There are mainly (4) four main QSO operating types: Simple QSO, Group QSO, Network QSO and PileUp QSOs.
1. Simple QSO
When an operator is calling CQ on a clear frequency...
When an operator is calling a specific station on a clear frequency, not in used by anyone...
...makes that frequency belong to the operator.
This means that from that moment on, the operator owns the frequency until he announces QRT = end of operation and clearing the frequency.
Consequently this means that any other station on the frequency have to obey the rules of the owner. It also means that any other station should respect this and not "steal" the frequency by starting to call CQ or calling any of the owners stations without consent so long as the frequency is occupied.
In this type of QSO the normal "His callsign -> My callsign -> Over" protocol should be used as discussed before. (As an example): "SM7NHC, this is 5B4AIT, Over"
The "Over" means the you leave the microphone to the station you addressed.
Breaking a QSO should only be done if you really have something to add to the conversation and the procedure to break into a QSO is to quickly send your callsign between overs. This short "callsign break" should be recognized by the QSO-ing parties and a gap should be left for the breaking station to come in.
2. Group QSO.
In this type of QSO, the conversations are held between more than 2 parties. It may be harder to actually know who started using the frequency, especially if you jump in to an ongoing group QSO. Normally, a group QSO continues as long as there are participants. Same rule about occupied frequency apply, so you cannot just jump in and call CQ or specifically start a personal QSO with someone in the group.
Switching between stations is done by using normal AMateur Radio protocol with the addition "and the group". Such as: "SM7NHC, this is 5B4AIT and the group, over"
Jumping into a group is done in the same way as in the way of breaking normal QSOs as stated above.
If you want to conduct a private QSO with someone in the group, you can break in as stated above and ask a participating station to QSY to another frequency = move to a different frequency. But you should never start a 1 to 1 QSO on a group frequency.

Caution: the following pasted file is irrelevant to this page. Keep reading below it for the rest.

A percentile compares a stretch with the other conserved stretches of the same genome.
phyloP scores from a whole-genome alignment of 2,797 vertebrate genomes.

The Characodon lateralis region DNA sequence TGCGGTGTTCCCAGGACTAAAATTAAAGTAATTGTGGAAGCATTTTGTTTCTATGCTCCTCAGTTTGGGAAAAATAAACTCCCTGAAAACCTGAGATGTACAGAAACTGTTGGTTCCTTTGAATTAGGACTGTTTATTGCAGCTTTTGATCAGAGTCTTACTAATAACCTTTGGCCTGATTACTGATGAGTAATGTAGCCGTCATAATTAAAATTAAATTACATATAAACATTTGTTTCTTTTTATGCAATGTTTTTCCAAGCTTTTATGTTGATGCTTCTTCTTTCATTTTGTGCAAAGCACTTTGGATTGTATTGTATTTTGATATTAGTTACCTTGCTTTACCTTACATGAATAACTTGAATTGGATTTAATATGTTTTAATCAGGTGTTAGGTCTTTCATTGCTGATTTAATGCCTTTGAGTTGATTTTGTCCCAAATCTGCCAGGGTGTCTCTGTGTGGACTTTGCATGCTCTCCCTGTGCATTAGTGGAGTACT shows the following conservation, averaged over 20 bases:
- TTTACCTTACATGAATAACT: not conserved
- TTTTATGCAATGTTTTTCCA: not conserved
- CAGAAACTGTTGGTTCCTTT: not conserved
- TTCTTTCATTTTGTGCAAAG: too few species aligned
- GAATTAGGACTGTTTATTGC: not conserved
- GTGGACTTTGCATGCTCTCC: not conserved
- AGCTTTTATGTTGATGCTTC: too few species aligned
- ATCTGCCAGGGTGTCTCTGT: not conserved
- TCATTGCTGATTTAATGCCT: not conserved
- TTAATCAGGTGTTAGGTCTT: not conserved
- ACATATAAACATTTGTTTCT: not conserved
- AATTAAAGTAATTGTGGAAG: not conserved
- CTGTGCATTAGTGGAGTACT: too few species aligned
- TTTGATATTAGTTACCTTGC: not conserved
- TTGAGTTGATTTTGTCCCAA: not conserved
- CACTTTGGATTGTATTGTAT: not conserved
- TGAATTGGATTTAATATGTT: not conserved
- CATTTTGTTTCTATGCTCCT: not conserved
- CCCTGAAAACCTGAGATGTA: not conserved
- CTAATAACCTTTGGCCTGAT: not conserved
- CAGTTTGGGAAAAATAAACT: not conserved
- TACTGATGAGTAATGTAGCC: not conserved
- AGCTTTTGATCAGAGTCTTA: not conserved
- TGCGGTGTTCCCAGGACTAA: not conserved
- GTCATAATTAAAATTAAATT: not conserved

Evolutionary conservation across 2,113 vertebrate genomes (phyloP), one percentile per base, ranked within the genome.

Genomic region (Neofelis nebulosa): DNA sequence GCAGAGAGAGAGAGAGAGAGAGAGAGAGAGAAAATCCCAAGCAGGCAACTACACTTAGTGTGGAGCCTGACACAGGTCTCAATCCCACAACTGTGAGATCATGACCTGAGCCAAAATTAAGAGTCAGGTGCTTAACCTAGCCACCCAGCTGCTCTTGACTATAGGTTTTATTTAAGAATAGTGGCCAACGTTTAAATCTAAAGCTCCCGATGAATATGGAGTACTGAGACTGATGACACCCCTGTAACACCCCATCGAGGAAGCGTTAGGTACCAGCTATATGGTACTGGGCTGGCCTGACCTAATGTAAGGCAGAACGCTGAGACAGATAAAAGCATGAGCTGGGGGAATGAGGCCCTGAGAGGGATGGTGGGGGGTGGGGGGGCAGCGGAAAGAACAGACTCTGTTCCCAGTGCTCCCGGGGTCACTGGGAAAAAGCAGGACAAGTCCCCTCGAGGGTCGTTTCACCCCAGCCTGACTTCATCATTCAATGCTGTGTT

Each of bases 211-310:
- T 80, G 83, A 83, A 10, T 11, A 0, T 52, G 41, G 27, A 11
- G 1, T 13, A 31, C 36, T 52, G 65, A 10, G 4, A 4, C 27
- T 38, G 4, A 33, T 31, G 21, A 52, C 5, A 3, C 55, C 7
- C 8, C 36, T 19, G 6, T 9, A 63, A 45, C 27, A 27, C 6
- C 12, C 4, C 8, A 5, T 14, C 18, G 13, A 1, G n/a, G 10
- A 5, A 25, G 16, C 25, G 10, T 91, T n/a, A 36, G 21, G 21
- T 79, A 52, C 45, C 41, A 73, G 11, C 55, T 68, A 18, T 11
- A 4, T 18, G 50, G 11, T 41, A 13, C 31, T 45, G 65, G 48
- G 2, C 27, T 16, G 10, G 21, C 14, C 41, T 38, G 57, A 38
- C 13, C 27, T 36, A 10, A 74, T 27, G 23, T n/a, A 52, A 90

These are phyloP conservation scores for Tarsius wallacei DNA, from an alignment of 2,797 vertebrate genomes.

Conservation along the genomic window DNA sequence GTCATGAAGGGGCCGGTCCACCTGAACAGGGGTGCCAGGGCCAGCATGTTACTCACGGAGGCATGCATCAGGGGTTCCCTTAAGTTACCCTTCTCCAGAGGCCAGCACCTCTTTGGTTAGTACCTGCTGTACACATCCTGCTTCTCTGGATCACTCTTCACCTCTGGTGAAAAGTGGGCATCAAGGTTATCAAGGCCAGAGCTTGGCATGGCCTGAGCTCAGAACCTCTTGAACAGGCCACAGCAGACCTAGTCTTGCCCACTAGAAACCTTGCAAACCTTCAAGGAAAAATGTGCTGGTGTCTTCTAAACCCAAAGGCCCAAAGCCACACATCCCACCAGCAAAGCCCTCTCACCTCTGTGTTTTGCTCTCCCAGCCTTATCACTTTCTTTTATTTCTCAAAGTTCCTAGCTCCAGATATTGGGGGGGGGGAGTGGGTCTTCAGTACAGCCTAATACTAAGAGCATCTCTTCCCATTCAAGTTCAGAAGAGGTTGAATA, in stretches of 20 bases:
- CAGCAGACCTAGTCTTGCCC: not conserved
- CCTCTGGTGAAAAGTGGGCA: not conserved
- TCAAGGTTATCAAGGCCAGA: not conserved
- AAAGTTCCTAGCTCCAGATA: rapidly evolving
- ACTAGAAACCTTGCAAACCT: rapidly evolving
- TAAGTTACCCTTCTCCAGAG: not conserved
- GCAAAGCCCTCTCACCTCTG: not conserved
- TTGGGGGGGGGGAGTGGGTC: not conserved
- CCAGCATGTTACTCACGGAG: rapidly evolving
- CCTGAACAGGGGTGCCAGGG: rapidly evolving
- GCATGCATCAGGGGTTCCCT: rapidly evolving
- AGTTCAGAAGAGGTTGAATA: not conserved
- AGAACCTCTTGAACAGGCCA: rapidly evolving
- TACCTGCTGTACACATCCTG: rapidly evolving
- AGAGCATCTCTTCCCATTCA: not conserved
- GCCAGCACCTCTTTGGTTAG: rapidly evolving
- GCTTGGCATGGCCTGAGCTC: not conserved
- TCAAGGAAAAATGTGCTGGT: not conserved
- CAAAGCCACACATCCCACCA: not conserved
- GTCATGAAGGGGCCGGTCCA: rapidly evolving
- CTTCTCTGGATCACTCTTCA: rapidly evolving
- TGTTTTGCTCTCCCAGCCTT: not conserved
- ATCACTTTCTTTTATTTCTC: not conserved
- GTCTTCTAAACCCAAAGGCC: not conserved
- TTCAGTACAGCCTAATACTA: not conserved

Amateur Radio networks are group QSO's that are controlled by a "Network Control Station" or NCS. The controller or the Chairman should maintain control of the network by starting taking participating callsigns upon the start of the network. Networks could be very rigid or loose depending on their nature. A group QSO could sometimes end up as a network as there are so many participants that a "natural" NCS is chosen.
Networks are mostly started on a specific time and announced in advance.
The normal procedure for a network to operate is: (But can be done in different fashions)
* NCS makes an Introduction of the net such as;
"This is 5B4AIT, HamSphere net control station for the World Wide HamSphere friendship network. This net meets on each Sunday of the Month at 7PM on this frequency."
* NCS collects participant callsigns. So called "check ins".
* NCS assigns "airtime" for participants by calling each station in turn.
* Each participants should participate when called by the network controller, and when ready, leave the microphone back to the controller.
Don't worry if you have nothing to say when the NCS calls you, then just say this: "Your call sign" and "Nothing for the net or no traffic."
* When everyone has contributed to the net, the controller makes a final roundup, perhaps shares some info and declares the net ended.
4. Pile Up QSO's
Whenever there is an interesting station, usually a DX-station (DX = Distant) with a rare callsign or from a rare country, there will be many stations calling in the try to get a confirmed QSO with that stations.
This is called a "pile up". On the Shortwave band one station can have hundreds of users calling him and it is extremely hard to get through.
When there is a "pile up" going on, and you want to make a QSO with such station, special routines are in place. For example. The DX station will only call "his callsign" or "QRZ" only.
QRZ means: Who is calling me?
So when you hear QRZ, you quickly send your callsign but never make a long call.
If you are acknowledged, you will hear the DX-station say: "Your callsign" and a report such as 5/9.
Then say for example: "Roger" or "Thanks for 5/9" and give the DX-station his report such as "You are 5/9" followed by "name is ..." and say "QSL". QSL means "Can you acknowledge reception?"
The DX-station may then say "QSL, thanks for 5/9, 73s and good luck" and he will continue with "QRZ..."
This means that you never should transmit back. The short QSO is over and you have both exchanged reports and callsigns. It may be frustrating as you wanted to speak longer, but you can't as the DX-Station is having a pile up.
I hope that this sheds some light upon the different QSO modes for Amateur Radio.